OF THE millions of photos shared online every day, which most faithfully represent their subjects? The popular #nofilter hashtag would suggest it is those that have not been digitally altered. But photographs of the same thing can differ greatly, depending on ambient light, distance and angle. So the right manipulation can actually make a picture more honest—and therefore more useful medically.

That is the idea behind an app from Healthy.io, an Israeli firm. Dip.io uses mobile-phone cameras for clinical-grade urine analysis. The patient follows the instructions, waits for the colours on the dipstick to develop and then takes a picture of it against the background of a proprietary colour card. The app uses the card to correct the colours so that the dipstick appears as if in a neutral, standard ambient light.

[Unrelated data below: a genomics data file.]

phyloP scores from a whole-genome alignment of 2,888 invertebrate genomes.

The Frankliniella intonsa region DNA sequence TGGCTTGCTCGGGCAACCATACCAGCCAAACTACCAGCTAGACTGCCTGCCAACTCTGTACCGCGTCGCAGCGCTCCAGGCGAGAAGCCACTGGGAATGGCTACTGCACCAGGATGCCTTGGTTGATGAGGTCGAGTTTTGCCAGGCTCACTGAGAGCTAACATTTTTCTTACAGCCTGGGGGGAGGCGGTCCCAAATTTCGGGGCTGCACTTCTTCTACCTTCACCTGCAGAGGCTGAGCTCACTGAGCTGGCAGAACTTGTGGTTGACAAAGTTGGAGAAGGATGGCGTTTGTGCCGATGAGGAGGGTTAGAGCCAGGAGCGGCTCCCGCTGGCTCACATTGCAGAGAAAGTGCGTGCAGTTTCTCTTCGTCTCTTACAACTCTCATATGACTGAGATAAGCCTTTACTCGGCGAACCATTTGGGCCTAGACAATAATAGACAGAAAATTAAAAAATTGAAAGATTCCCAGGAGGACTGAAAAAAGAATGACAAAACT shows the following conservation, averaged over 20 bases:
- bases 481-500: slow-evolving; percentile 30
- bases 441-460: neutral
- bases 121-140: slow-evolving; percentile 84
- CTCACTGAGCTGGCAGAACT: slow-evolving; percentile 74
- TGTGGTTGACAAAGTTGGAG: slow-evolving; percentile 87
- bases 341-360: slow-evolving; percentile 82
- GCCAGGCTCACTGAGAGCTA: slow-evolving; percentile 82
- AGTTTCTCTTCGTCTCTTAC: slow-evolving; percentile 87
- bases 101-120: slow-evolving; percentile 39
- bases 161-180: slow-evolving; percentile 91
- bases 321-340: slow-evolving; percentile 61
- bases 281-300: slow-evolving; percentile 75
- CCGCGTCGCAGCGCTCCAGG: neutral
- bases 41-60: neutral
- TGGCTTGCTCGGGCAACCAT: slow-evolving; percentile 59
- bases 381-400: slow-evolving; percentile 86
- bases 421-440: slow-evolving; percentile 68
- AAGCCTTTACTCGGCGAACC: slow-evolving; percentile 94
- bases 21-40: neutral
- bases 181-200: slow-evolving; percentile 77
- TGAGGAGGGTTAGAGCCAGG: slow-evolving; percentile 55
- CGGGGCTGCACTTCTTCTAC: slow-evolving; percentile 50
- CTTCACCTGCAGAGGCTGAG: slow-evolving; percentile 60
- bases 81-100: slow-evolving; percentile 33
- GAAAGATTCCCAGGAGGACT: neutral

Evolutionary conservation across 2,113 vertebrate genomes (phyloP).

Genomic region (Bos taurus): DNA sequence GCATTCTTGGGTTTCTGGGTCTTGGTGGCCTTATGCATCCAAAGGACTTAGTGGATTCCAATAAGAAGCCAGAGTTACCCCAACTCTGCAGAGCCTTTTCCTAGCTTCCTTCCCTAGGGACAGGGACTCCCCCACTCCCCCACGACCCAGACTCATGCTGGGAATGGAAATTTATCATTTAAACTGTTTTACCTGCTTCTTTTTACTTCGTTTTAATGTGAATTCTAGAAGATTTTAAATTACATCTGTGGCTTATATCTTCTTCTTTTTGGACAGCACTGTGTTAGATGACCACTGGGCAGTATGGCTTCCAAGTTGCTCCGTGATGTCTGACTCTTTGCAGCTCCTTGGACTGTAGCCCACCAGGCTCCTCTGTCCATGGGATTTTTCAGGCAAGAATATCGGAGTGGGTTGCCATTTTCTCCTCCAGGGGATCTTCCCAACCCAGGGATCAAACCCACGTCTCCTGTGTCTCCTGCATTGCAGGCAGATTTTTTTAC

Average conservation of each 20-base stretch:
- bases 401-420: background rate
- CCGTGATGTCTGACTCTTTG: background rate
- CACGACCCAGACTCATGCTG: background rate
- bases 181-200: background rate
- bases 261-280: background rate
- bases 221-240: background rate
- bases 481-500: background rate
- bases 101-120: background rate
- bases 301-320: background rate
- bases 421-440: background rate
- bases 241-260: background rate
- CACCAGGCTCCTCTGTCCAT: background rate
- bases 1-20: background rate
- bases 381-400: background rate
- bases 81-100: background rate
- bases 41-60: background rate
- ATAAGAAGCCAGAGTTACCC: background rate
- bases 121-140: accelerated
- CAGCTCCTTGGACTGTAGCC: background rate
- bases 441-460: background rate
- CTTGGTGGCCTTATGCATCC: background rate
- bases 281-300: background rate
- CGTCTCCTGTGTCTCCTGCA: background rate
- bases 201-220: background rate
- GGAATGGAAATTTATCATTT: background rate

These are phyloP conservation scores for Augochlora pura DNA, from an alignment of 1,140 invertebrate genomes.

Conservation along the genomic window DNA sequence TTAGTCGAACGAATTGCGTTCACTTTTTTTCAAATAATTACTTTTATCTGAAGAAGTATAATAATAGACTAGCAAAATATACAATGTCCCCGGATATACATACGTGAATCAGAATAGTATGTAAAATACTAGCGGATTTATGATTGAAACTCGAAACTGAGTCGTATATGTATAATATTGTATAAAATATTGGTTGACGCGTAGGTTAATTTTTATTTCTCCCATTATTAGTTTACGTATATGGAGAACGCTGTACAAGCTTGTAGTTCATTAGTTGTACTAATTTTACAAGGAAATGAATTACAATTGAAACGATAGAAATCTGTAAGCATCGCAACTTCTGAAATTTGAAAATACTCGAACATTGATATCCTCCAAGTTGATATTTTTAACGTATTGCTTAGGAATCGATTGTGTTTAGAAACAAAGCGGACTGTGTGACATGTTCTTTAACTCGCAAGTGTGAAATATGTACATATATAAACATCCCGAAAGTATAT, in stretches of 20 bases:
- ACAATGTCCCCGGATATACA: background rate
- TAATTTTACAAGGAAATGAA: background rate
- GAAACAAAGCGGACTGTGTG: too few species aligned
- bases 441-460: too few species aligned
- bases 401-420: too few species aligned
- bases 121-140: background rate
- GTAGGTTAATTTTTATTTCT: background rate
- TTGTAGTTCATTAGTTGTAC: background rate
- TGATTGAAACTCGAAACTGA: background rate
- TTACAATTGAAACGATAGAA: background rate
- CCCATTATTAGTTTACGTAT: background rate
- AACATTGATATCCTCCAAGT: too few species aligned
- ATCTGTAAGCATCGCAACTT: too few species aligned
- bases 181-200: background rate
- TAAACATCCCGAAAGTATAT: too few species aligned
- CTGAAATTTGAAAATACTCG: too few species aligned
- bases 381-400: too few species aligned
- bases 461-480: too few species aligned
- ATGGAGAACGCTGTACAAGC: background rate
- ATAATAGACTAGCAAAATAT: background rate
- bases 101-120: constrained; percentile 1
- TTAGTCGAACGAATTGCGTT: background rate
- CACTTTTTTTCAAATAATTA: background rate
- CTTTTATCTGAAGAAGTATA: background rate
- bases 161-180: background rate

Read more: Point, click, treat: The rise of the medical selfie | The Economist

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Published by Mike Rawson

Mike Rawson has recently re-awoken a long-standing interest in robots and our automated future. He lives in London with a single android - a temperamental vacuum cleaner - but is looking forward to getting more cyborgs soon.

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Point, click, treat: The rise of the medical selfie | The Economist

by Mike Rawson time to read: 1 min
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